UFC 143 Judo Chop: Dustin Poirier's Mounted Triangle Armbar

Dustin Poirier was slotted to face three different opponents at several points in the lead up to UFC 143. Finally after a rash of injuries, UFC rookie Max Holloway was the man across the cage from Poirier. Holloway, while an interesting prospect and exciting striker, is fairly inexperienced on the ground. On the other had, Poirier is a purple belt in Brazilian Jiu Jitsu under TUF veteran Tim Credeur. While that might not sound impressive to the modern MMA fan, who is used every fighter sporting a black belt, the purple belt is the first of the 'upper' belts. The gap between a purple belt and a black belt is in the details, but the difference between a white belt and a purple can be a chasm.

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That chasm is mainly due to the fact that purple belts have learned to think two or three moves ahead, while white belts are thinking in the moment, putting them at a disadvantage. Anticipating submission openings in transitions is a skilled acquired by years of grappling, and this includes transitions that come after escaping a submission. Known as chaining, experienced grapplers often can make one submission flow into another by taking full advantage of the transition created by escaping from one submission attack.

Dustin Poirier attacked transitions to perfection against Max Holloway and the result was something akin of quick sand. Each time Holloway made an attempt to save himself or escape all he did was sink himself deeper and deeper into danger.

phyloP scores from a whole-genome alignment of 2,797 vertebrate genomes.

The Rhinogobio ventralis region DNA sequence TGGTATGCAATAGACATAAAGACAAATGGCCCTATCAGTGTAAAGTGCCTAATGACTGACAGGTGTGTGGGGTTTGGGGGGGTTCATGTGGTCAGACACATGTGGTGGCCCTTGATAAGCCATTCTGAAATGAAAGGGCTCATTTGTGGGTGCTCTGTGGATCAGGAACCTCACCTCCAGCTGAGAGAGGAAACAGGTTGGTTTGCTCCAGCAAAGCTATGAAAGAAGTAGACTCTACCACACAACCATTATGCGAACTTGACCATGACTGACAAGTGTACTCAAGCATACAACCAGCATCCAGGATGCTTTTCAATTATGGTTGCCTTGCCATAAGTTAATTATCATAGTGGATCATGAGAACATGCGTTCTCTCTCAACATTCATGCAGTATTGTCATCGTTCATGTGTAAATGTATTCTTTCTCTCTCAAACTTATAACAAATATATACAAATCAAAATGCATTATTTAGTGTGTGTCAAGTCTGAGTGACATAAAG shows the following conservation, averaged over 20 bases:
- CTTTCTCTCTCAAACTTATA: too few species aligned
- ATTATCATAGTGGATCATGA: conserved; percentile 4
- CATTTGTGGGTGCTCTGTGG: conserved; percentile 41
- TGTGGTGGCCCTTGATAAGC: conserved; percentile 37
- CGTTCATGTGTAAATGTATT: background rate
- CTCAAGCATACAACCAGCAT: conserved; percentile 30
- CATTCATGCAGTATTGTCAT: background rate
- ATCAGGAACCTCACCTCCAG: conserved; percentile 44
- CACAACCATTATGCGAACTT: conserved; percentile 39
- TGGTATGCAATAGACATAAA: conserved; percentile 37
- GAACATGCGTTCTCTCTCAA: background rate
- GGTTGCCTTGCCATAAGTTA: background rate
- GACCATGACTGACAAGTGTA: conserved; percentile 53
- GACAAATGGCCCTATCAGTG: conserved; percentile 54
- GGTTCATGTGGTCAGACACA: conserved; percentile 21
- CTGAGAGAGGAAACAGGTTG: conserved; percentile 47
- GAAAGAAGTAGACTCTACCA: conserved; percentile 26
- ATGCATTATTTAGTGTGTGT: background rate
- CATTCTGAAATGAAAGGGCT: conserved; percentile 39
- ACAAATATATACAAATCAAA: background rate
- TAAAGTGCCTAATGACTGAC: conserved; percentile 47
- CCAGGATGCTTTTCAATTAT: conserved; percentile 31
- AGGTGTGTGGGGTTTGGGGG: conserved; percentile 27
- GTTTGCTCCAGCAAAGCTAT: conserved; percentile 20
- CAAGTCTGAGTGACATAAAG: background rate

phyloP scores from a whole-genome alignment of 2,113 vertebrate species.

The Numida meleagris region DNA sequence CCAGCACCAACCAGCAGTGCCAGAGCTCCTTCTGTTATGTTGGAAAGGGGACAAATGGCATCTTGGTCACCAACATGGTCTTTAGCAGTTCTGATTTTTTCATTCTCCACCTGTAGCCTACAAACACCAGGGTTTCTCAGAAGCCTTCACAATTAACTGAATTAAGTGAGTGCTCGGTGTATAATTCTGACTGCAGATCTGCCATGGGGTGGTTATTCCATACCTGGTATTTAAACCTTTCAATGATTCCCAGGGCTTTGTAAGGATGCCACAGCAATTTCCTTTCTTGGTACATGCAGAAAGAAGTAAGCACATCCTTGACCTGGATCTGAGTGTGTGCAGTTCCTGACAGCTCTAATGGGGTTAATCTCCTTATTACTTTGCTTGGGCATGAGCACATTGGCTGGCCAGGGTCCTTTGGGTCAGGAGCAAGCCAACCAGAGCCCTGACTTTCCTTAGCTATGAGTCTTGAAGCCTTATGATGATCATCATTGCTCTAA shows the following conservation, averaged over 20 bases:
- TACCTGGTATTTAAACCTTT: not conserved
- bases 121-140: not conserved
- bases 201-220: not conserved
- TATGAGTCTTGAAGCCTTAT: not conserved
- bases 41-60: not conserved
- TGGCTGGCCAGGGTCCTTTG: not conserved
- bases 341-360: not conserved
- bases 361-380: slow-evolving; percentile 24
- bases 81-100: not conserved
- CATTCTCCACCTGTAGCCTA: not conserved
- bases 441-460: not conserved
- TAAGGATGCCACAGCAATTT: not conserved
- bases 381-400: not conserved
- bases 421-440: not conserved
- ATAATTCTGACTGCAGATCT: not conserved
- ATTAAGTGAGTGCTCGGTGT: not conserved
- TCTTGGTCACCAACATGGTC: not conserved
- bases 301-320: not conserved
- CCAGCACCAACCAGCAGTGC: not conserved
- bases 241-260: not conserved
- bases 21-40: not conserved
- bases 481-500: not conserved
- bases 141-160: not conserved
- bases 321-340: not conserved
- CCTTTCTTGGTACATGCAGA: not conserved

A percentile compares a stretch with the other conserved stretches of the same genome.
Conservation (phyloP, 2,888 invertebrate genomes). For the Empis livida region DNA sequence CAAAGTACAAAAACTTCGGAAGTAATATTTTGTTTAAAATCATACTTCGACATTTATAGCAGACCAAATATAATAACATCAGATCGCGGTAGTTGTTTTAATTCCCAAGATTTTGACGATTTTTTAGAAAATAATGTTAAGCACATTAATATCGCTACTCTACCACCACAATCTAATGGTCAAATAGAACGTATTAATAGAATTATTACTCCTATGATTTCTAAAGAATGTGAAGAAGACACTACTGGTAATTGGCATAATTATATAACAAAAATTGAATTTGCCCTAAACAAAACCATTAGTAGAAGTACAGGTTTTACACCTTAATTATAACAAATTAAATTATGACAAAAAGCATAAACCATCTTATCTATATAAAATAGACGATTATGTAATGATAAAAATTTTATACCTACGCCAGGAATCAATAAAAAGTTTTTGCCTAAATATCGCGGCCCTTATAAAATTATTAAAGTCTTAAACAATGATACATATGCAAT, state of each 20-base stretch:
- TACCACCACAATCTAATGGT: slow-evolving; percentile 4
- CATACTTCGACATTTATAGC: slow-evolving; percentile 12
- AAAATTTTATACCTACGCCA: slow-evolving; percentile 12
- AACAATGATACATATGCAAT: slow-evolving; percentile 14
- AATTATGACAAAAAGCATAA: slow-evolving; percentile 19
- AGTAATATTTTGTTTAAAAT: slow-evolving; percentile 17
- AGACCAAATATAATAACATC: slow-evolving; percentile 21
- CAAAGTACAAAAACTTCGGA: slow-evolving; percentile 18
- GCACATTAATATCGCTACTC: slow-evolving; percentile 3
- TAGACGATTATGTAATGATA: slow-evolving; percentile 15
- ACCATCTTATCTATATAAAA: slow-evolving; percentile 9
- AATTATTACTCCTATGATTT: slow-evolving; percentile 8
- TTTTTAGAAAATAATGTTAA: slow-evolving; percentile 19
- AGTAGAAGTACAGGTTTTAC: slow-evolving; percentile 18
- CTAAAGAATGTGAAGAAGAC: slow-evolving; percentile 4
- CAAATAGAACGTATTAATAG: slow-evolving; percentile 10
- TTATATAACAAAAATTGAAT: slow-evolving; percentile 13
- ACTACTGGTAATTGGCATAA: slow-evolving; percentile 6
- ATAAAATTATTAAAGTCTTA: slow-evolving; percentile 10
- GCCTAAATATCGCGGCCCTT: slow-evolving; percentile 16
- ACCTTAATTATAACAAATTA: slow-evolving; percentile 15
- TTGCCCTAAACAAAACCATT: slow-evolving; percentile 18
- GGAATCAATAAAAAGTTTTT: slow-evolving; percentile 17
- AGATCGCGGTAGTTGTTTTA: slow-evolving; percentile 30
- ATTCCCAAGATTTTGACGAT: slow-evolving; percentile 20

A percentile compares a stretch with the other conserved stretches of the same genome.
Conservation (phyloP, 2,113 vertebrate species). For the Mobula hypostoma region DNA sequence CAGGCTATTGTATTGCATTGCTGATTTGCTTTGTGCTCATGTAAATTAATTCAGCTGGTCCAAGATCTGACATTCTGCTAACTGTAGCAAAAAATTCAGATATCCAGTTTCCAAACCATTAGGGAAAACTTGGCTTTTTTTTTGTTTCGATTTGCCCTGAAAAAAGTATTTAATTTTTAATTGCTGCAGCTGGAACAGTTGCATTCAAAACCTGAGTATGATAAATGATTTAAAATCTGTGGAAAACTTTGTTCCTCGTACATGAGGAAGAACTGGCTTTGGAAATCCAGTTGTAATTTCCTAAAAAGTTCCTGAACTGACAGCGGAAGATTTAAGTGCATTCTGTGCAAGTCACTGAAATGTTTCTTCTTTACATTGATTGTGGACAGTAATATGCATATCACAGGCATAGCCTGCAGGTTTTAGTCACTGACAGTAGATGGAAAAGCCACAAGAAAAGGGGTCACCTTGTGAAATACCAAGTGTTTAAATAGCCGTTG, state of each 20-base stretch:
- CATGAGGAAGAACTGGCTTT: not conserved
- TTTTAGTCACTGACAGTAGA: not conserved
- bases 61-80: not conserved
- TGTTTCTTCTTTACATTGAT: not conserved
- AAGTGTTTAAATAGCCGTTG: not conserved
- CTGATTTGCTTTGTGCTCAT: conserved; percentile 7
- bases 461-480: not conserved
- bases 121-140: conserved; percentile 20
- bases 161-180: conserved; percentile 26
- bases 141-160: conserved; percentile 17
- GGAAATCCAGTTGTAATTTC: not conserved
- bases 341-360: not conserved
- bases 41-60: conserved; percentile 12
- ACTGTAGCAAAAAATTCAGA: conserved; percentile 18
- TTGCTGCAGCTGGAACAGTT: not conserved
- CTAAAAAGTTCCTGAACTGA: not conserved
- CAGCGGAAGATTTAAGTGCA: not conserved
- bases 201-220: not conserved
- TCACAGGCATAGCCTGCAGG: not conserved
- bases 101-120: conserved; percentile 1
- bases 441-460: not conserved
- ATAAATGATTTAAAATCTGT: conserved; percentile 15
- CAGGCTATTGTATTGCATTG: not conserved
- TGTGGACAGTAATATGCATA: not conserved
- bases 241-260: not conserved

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Poirier's attack began from mount, when Holloway desperately attempted to escape he left his arm exposed and Poirier pounced. The position he ended up was not the traditional armbar, instead the leg that normally goes over the face is behind the head. While unorthodox the armbar can still be finished, but escape is easier because Holloway can turn towards Poirier and sit up out of the arm bar.

Poirier is ready for this escape and slides his left leg over Holloway's free arm, from this point the triangle choke is being set up because Holloway's head and left arm are in play. As Holloway turns toward Poirier and sits up he thinks he is getting his arm out of danger but in reality he is turning into a triangle choke. Poirier's left leg, which was poised for this, leaps up and bites down on the back of Holloway's neck breaking his posture. Poirier then locks up a loose triangle choke.




After the triangle is locked on Holloway attempts to quickly twist out of the choke, and when it fails his balance is destroyed and he begins to fall on his side. Poirier looks to roll to mount and to force Holloway over he posts his hand on the mat. With his hand stabilizing, Poirier is able to lift his hips and turn them over into mount. Once in mount, Poirier looks to finish to the triangle choke by traping Holloway's arm across his chest but Holloway resists. This resistance allows Poirier to trap Holloway's arm, and extend it. Trapping Holloway's extended arm against him body, Poirier pushes his hips forward to extend the joint to the breaking point and force the tap.




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